It is sometimes said that life would be better if only we were honest with each other. More often, this value judgement is simply assumed. Life might be better, too, if we were more honest with ourselves. But given today’s corrupt genome, all such scenarios are impossibly unrealistic. Moreover, the effects of public openness about private feelings would frequently be catastrophic. This is because Darwinian humans entertain so many negative thoughts about each other that complete candour would wreck most contemporary human relationships. In a grim Darwinian world, one [E-less] person may, for instance, find another person boring and ugly. Yet there is commonly no advantage to either party in saying so. So the civilities are (sometimes) preserved.

        Not all lying is self-serving. Very often, we lie to spare the feelings of others, as well as our own.

        On MDMA/Ecstasy, however, subjects tend to become extraordinarily honest. People trust each other: MDMA indirectly triggers the release of oxytocin. Critically, MDMA-induced emotional honesty is matched by a subtle yet profound shift in perception: when “loved up” on MDMA, we all tend to seem fascinating and beautiful, both to each other and to ourselves. On MDMA, it seems natural to express these feelings spontaneously and demonstratively too.

        Alas this marvellous state of being doesn’t last for more than a few hours. Potentially, the benefits of MDMA (and MDA)-assisted therapy can be much longer-lasting. But the peak experience of soul-baring empathetic bliss soon fades. Looking to the future, however, enhancements of E-like consciousness can in principle be indefinitely prolonged. By opting via gene-therapy to hardwire a neurobiology of E-like consciousness into our offspring, we could even lock in this perceptual and behavioural shift for good. If implemented species-wide, an enhanced E-like set of perceptual filters would make heavenly love for each other as natural as breathing.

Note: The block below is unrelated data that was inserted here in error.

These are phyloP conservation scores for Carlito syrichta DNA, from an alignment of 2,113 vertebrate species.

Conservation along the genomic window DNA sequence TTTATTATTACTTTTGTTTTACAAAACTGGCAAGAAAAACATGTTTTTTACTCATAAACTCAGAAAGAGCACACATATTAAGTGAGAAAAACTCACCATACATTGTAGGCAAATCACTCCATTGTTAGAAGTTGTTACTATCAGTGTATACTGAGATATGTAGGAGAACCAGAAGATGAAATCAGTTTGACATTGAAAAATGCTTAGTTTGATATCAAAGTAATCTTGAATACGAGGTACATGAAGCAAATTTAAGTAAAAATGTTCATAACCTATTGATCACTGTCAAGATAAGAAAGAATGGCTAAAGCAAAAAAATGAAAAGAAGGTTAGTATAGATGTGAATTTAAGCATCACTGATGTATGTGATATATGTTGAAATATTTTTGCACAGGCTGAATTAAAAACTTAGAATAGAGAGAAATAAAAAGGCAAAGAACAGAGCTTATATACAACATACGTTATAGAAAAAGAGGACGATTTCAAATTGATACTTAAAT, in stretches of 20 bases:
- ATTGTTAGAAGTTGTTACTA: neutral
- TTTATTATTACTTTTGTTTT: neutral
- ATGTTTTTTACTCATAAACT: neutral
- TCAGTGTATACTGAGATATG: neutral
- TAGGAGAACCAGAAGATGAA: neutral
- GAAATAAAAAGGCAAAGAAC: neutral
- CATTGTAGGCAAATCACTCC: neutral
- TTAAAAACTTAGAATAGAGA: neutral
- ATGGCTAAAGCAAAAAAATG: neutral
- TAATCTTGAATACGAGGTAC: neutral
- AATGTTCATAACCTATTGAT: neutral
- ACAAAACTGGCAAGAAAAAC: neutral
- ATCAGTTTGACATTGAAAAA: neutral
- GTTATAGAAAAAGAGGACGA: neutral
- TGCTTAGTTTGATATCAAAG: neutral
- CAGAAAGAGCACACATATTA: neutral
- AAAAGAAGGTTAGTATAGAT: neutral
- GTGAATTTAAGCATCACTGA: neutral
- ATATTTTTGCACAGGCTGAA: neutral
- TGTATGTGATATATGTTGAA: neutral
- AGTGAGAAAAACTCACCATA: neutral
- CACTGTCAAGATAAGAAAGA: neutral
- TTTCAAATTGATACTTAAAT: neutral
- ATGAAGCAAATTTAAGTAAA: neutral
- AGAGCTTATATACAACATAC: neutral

This post-millennial vision is implausible. Right now, the notion of global E-like consciousness seems fantastical, especially if one isn’t loved up on MDMA. Yet the capacity to love everybody, and in extreme forms, to be in love with everybody, will be a technical if not sociological possibility in the age of mature biotechnology. In future, if we ever opt – pharmacologically or genetically – to implement E-like consciousness as one facet of world-wide mental health, then it may be psychologically safe to be totally honest. In the meantime, barring such enrichment of our troubled minds, it’s sometimes safer to lie through one’s teeth. Thus today the MDMA user is probably well advised to take a conscious decision, prior to dropping an E, not to disclose anything s/he would not wish to be known in the E-less state. Reticence on E can be maintained; but one can be reliably tight-lipped on E only with a fair degree of forethought.